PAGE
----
The artworks displayed in the outer proximities of the museum included a large crack in the pavement filled with ube halaya (purple yam dessert) with a photo inserted in the scene. The photo was of a similar gesture she performed in SOMA Pilipinas to celebrate that district’s new legal status as a Filipino cultural heritage district. (See Somapilipinas.org for more details.)
Another art work was an Ube Way sign to show the way to the exhibit hall, using the humorous lip pointing gesture attributed to Filipinos. “We are ashamed of lip pointing, this is a gesture colonized and civilized out of us. I think we should at least have a conversation about it before we decide to obliterate it from our culture,” she offered. Unbeknownst to San Franciscans, France has been surreptitiously posting these directional signs throughout SOMA!
In the hallway entrance, a purple neon sign “UBE” lit the dark corridor. “SOMA will be the new purple corridor. Here I accorded celebrity status to this yam that grows below the earth, putting its name in lights.”
Art critic and curator Jeff Kelley, whose reviews and essays have appeared in publications including Artforum, Art in America and the Los Angeles Times, said of her work: “As an artist, France knows enough about the canon of American high modernism, the first and second waves of feminism, post-colonial liberation, and traditions of the sacred in art and everyday life to move among their discourses with a messianic passion, making miracles by turning ube into manna.”
Black Madonnas and Sacred Art
Dominating a back wall is a collection of Black Madonnas done in a special process using UV cured inks, glossy black on matte black. This and the rest of her works with religious undertones are best explained in her artist statement:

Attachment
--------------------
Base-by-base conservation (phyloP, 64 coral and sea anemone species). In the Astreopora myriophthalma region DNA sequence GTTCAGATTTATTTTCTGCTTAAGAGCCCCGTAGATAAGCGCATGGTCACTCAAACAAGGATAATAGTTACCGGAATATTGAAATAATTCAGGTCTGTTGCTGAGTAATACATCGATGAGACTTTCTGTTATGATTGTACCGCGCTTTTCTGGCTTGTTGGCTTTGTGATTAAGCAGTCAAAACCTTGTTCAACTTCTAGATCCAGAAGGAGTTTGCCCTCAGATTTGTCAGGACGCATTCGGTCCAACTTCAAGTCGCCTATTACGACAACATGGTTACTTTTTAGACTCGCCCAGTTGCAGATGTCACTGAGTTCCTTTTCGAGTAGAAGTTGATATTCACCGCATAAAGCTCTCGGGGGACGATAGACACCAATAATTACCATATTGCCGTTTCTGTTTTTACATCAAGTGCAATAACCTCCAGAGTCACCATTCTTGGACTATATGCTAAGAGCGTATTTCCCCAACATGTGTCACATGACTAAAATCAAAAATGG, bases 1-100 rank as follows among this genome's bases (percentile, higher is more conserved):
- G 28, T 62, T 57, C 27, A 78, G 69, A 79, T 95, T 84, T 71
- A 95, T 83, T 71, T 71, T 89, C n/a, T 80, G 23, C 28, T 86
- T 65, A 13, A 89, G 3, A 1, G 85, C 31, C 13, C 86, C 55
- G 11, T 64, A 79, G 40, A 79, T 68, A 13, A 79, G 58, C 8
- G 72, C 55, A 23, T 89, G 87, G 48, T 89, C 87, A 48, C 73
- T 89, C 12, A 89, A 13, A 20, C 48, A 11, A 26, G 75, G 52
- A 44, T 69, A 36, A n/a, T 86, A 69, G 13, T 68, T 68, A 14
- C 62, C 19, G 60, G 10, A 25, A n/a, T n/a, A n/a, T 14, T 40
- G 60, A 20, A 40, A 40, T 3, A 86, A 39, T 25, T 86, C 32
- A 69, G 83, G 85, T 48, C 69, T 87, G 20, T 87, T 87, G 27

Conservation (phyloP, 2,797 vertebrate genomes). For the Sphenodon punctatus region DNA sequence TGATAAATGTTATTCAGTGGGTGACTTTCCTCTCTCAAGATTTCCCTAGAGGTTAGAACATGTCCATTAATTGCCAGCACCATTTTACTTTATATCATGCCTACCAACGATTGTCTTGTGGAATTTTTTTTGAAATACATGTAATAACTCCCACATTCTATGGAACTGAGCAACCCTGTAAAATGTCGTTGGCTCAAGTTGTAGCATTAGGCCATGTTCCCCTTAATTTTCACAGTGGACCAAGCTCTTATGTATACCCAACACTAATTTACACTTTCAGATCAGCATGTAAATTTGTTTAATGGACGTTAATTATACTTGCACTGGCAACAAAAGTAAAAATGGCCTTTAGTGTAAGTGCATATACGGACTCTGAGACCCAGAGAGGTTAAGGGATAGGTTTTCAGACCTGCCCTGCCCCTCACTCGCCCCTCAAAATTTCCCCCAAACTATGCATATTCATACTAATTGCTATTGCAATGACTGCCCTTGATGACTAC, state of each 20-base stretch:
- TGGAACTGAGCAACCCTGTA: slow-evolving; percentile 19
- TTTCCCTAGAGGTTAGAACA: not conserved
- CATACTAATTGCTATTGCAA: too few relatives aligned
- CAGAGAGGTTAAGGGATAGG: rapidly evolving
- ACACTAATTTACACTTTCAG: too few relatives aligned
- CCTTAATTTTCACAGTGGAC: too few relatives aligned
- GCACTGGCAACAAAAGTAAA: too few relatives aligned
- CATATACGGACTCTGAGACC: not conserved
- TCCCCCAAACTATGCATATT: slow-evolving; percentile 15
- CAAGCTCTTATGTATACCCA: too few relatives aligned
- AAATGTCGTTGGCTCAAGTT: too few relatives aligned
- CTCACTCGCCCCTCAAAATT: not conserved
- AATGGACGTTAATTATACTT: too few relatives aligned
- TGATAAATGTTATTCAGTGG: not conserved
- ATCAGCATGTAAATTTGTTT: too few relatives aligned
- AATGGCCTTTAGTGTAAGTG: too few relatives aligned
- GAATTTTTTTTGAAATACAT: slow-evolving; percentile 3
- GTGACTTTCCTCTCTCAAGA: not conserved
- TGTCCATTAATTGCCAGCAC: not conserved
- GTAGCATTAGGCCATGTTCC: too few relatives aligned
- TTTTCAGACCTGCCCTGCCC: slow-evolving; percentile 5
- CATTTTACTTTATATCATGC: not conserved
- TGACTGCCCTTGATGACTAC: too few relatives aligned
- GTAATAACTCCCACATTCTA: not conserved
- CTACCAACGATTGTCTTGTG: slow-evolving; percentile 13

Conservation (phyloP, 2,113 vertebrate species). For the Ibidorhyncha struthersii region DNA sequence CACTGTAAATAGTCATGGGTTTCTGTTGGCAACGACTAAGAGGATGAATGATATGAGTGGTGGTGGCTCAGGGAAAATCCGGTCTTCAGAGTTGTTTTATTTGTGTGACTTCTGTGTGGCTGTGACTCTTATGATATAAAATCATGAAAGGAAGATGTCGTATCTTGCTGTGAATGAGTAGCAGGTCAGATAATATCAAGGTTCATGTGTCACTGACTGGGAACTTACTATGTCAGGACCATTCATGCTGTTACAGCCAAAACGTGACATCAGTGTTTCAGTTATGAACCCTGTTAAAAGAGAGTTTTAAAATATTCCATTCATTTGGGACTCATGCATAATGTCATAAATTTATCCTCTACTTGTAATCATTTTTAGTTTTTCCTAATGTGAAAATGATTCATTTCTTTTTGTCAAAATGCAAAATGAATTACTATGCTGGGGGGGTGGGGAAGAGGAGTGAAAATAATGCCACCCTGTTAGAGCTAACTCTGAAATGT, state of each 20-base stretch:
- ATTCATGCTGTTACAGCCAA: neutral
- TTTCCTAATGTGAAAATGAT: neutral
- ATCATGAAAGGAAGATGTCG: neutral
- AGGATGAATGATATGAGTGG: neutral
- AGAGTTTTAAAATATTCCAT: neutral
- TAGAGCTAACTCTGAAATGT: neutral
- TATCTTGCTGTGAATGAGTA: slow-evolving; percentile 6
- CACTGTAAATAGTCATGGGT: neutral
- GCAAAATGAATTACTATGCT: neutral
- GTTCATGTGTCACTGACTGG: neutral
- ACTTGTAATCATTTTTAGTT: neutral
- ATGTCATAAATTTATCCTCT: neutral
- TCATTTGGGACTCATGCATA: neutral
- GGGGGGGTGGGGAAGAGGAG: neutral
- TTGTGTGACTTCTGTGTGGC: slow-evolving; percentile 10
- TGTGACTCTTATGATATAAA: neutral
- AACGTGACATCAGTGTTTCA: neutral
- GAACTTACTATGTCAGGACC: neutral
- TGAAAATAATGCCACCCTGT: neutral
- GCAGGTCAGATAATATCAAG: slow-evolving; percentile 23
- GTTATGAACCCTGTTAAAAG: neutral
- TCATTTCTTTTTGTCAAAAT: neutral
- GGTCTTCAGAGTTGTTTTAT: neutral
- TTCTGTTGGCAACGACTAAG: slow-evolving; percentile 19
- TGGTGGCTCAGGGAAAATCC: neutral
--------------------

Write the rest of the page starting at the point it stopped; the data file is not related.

“Idolatry is an occupational hazard for artists, and I confess to sin. Attempting to add to the canon of Sacred Art, I discovered that my visualization faculties were thoroughly usurped by Renaissance representations. I thought I would decolonize my imagination and shake off those Western blonde, blue-eyed icons that populate my pantheon, but realized that I am much too fond of them to fire them.”
“Pricking an image of the Venus of Willendorf, I convert it into a pinhole camera and capture the crystallized light bejeweling the goddess, releasing her luminescent beauty.
I have a personal devotion to Black Madonnas as the Catholic Church in Manila that I walked to every Sunday as a child housed a world-famous, miracle-working, 16th century example. I find this fascinatingly ambiguous archetype to be the “mything link” between pagan goddesses, heretical sects and the orthodoxy. In one work, I stack Philippine and European Black Madonna icons, speculating that if one image is miraculous, their combined likenesses must be apocalyptic.”
France says further, “Formally, I aim for Minimalism, but find my Baroque slip always showing. As metaphysician and self-appointed paparazza to the Divine, my art celebrates myth — the story that never was but always is.”
Manzel Delacruz is a freelance writer living in San Francisco.